EU fixes minimum rights for ‘gig economy’ workers

The European Parliament has voted through new rights for gig workers.

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MEPs have approved minimum rights for gig workers in a vote on Tuesday.

The law, already agreed with EU ministers, grants a set of minimum rights for those in casual or short-term employment, on-demand workers, intermittent workers, voucher-based workers, platform workers, as well as paid trainees and apprentices if they work a minimum of three hours per week and 12 hours per four weeks on average.

Self-employed workers will be excluded from the new rules.

Under the new rules, all workers need to be informed from day one as a general principle, and no later than seven days where justified, of the essential aspects of their employment contract, such as a description of duties, a starting date, the duration, remuneration, standard working day or reference hours for those with unpredictable work schedules.

The rights include a minimum level of predictability over hours for on-demand workers and the right to refuse, without consequences, an assignment outside predetermined hours or be compensated if the assignment was not cancelled in time.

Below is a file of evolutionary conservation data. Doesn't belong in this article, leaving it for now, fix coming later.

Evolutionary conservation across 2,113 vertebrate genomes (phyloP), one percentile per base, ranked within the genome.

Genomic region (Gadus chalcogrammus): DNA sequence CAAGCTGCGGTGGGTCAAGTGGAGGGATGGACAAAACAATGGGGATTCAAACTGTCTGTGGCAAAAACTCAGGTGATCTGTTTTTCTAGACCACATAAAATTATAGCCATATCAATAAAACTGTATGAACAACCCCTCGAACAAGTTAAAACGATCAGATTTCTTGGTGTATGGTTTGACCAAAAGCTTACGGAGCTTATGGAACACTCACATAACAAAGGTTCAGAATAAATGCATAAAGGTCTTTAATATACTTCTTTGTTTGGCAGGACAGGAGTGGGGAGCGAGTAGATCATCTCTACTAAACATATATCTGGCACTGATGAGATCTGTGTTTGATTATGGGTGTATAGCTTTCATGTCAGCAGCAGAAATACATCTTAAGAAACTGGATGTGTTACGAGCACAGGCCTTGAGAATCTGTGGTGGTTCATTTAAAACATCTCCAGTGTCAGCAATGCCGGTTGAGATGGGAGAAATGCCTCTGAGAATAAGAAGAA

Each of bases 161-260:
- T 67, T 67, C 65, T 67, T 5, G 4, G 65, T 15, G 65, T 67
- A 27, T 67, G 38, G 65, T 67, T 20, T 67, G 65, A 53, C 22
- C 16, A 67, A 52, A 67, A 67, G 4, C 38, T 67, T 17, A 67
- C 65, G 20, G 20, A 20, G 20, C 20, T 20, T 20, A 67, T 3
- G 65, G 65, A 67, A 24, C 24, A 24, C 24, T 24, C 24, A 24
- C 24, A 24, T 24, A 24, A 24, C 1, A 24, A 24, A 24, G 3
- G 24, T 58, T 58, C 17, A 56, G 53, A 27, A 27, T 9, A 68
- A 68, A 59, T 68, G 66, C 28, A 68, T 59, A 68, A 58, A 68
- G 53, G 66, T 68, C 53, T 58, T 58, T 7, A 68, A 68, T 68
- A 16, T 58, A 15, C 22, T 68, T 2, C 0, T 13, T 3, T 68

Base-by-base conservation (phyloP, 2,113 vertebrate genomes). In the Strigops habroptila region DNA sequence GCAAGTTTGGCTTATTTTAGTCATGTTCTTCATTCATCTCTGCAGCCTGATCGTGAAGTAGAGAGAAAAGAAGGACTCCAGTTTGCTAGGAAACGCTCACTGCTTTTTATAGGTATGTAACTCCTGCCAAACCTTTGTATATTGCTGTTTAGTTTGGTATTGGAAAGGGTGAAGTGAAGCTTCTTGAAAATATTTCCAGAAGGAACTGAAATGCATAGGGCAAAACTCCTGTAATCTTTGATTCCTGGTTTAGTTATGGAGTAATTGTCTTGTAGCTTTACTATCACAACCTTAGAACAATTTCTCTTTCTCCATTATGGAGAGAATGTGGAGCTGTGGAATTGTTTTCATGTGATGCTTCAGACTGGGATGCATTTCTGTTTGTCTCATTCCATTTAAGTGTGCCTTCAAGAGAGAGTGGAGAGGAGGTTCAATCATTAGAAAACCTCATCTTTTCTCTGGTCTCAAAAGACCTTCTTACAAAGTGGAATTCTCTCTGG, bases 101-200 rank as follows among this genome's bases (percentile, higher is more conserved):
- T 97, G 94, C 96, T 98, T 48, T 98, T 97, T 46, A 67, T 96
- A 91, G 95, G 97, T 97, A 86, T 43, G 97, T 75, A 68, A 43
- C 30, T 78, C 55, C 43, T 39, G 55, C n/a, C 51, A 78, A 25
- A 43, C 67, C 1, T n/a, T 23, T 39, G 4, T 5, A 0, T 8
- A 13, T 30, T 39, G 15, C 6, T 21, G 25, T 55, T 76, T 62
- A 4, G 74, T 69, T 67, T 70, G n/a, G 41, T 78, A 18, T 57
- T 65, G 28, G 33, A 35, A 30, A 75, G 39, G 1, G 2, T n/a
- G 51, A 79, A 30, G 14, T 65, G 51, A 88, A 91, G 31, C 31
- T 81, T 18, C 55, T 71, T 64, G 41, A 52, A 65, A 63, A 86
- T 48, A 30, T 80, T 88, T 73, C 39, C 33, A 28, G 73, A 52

There are also protections for workers who take jobs with other companies if this falls outside the work schedule established with their employer.

Member states are also asked to adopt measures to prevent abusive practices, such as limits to the use and duration of the contract.

Under the new rules probationary periods will be no longer than six months or proportionate to the expected duration of the contract in the case of fixed-term employment. A

nd mandatory training will count as working time and will be provided free of charge. It should be completed within working hours as much as possible.

Enrique Calvet Chambon, the rapporteur, said : “This directive is the first big step towards implementation of the European Pillar of Social Rights, affecting all EU workers.

All workers who have been in limbo will now be granted minimum rights thanks to this directive, and the European Court of Justice rulings, from now on no employer will be able to abuse the flexibility in the labour market.”

The final text was adopted with 466 votes to 145 and 37 abstentions. EU member states will have three years to put the rules into practice.



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